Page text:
Anonymous said...

The capital cushion should be un-hedged to avoid all counter-party risk. If the market price of the bonds causes the liquid value of the capital cushion to fall below 5 percent the companies will simply implement more purchases of bonds to bring the ratio back to 5 percent of liabilities.

Only for purposes of overall solvency should the regulator consider losses in the capital cushion in a mark-to-market mentality.

In a situation where both housing bond prices and 30 year Treasury bond sales would result in losses if sold for purposes of liquidity, the regulator will not compel a sale for purposes of liquidity unless the following conditions are satisfied.

1. In such a condition the regulator will instruct the Enterprise to limit its borrowing in the short term debt markets to a range between 75-100 percent of its average borrowing for the preceding 8 quarters.

2. If an unsuccessful auction of Enterprise debt securities occurs the regulator will restrict the Enterprise from accessing the pubic debt markets for a period of Thirty(30) business days. After this time period they can attempt to sell securities. For each unsuccessful debt offering a Thirty(30) business day waiting period will commence.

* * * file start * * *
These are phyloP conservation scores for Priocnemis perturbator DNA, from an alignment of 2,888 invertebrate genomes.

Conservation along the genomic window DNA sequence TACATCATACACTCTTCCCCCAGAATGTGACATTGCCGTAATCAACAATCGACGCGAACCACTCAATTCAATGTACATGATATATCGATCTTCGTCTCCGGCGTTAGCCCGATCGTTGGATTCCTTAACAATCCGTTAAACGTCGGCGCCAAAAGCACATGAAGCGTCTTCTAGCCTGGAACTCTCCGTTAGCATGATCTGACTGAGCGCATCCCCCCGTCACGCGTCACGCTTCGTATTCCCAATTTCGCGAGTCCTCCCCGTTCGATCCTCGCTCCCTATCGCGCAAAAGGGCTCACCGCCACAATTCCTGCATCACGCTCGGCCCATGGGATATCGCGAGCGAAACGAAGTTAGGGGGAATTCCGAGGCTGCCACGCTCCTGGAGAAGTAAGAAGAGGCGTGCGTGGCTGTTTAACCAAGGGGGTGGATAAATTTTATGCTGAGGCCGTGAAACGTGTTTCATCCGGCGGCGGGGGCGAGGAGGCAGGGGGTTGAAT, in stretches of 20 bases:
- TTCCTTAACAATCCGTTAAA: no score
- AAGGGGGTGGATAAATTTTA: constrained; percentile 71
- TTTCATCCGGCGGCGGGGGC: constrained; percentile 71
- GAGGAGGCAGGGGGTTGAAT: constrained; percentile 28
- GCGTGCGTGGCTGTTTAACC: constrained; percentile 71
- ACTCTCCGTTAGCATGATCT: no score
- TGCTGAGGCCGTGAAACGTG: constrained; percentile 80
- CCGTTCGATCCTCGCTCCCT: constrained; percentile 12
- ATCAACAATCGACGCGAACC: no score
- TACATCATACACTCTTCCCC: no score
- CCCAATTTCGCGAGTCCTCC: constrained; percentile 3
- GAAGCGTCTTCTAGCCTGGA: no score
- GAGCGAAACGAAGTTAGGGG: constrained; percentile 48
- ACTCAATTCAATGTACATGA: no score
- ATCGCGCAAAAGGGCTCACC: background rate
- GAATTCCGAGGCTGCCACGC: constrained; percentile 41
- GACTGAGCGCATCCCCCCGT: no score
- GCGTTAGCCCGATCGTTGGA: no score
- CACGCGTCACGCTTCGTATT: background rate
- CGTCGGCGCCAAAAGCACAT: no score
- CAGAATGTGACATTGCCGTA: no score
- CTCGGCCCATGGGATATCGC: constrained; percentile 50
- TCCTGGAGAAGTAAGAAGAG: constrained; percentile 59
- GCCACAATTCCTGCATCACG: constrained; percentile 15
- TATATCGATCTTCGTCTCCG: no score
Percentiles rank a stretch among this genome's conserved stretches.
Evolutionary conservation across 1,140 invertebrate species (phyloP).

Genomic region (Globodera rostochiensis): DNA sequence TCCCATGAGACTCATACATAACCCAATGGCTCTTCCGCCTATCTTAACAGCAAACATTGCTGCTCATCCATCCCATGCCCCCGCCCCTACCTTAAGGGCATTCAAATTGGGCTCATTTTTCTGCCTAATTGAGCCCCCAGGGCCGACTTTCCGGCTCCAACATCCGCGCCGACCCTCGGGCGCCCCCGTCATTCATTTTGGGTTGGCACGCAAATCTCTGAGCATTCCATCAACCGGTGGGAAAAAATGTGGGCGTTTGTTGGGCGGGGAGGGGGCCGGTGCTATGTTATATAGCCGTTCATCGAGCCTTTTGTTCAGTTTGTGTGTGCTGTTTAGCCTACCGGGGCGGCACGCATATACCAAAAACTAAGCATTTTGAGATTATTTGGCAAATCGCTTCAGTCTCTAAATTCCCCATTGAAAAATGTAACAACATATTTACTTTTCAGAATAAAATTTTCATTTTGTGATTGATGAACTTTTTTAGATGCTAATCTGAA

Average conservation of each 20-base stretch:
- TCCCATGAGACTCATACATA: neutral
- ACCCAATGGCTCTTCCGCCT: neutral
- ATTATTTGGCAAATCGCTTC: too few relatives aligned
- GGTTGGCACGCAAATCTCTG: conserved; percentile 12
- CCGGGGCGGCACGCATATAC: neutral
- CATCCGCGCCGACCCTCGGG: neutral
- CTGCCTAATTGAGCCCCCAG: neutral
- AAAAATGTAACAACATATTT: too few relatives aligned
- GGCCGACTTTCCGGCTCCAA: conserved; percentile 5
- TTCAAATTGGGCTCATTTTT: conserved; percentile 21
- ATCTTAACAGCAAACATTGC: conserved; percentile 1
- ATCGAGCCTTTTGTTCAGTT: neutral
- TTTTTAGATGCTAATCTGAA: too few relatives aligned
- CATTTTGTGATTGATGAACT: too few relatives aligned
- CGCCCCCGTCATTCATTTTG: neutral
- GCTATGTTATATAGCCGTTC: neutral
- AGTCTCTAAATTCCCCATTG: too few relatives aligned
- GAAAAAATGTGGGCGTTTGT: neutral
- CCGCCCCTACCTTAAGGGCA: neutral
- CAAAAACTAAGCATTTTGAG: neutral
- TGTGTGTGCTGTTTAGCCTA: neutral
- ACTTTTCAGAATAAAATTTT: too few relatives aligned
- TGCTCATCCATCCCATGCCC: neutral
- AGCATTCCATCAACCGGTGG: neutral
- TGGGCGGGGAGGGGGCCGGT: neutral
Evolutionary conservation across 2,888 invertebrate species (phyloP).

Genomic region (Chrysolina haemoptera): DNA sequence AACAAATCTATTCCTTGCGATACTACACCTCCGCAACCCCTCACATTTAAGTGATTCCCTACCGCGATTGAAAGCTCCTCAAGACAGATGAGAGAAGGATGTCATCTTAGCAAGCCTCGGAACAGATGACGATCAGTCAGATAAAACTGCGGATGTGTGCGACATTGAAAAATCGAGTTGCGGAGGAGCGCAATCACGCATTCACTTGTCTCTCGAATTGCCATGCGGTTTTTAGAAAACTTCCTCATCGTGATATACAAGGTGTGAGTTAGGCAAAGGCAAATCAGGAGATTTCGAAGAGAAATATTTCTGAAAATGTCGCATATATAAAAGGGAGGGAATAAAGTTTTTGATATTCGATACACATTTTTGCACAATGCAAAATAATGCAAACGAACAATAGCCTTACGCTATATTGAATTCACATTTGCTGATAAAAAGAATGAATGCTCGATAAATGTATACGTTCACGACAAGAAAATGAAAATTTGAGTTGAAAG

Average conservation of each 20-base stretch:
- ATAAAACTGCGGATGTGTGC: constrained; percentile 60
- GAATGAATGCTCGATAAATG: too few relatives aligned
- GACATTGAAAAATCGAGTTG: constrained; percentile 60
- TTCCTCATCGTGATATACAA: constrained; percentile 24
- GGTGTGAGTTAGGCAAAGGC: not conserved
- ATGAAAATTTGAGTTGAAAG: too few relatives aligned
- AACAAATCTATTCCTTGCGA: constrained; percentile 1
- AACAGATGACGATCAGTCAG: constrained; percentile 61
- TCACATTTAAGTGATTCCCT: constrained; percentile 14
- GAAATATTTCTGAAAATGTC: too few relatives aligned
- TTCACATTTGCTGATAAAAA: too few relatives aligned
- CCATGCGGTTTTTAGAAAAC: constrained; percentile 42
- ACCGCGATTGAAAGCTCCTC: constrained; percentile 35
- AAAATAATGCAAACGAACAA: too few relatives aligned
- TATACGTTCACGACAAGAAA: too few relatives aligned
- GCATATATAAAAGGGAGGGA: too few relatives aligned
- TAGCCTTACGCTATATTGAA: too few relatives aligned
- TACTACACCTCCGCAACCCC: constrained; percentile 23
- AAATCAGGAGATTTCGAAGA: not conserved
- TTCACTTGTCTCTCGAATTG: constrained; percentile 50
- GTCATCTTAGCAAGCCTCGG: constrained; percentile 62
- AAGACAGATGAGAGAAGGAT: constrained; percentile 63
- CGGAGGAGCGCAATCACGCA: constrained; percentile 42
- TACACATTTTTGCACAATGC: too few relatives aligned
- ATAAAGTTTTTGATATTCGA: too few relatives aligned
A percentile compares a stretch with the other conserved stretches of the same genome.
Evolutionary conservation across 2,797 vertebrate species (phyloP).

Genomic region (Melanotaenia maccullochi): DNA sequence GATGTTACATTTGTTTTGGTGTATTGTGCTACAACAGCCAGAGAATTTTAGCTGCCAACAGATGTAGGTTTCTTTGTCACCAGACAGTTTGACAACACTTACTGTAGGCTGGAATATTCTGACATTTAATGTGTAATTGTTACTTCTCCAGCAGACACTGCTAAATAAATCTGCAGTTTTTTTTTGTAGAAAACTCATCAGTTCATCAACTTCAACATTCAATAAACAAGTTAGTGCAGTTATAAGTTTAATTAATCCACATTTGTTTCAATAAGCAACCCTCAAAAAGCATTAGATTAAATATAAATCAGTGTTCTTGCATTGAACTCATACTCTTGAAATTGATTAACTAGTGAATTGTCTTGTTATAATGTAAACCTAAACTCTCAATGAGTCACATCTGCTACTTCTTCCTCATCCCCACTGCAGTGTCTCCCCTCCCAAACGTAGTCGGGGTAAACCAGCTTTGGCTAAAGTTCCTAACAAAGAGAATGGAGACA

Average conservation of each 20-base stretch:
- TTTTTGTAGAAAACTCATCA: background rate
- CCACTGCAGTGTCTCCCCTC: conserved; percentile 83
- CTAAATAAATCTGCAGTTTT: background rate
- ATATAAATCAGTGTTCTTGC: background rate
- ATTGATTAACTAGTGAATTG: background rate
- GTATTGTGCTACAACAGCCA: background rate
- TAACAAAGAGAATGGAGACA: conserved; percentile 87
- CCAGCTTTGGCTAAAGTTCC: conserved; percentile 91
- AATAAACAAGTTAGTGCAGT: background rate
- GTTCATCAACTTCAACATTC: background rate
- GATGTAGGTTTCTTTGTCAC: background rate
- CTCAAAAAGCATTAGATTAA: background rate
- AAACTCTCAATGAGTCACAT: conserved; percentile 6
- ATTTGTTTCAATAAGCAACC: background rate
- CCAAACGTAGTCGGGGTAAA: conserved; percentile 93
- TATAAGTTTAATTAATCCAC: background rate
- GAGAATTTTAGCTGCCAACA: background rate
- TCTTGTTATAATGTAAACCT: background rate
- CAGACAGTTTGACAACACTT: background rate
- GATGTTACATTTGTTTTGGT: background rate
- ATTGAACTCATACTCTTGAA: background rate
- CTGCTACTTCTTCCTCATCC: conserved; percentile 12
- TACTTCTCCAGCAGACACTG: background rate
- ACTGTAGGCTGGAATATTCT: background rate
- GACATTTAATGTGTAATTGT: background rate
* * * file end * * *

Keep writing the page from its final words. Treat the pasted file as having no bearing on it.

3. If both a failed auction has occured and the Enterprise is projected to exhaust its available cash within less than 90 days based on a accerlating deficit in net asset value the regualtor will instruct the Enterprise to cease all new home loan additions to its retained portfolio. Its guarantee business will not be restricted as long as there is a material reason to alter pricing for specific circumstances and attributes of the loans if somehow conditions have made normal pricing unprofitable as to affect the overall solvency of the Enterprise.

4. After having ceased new mortgage purchase activity the cash burn through rate results in a balance sheet position that is projected to be depleted in less than 30 calendar days, and all other conditions of this legislation have been satisfied, the regulator is instructed to use the conservatorship and/or receivership authority granted under HERA if otherwise appropriate within the authority granted under that legislation.

So yeah that's how I would write GSE Reform legislation.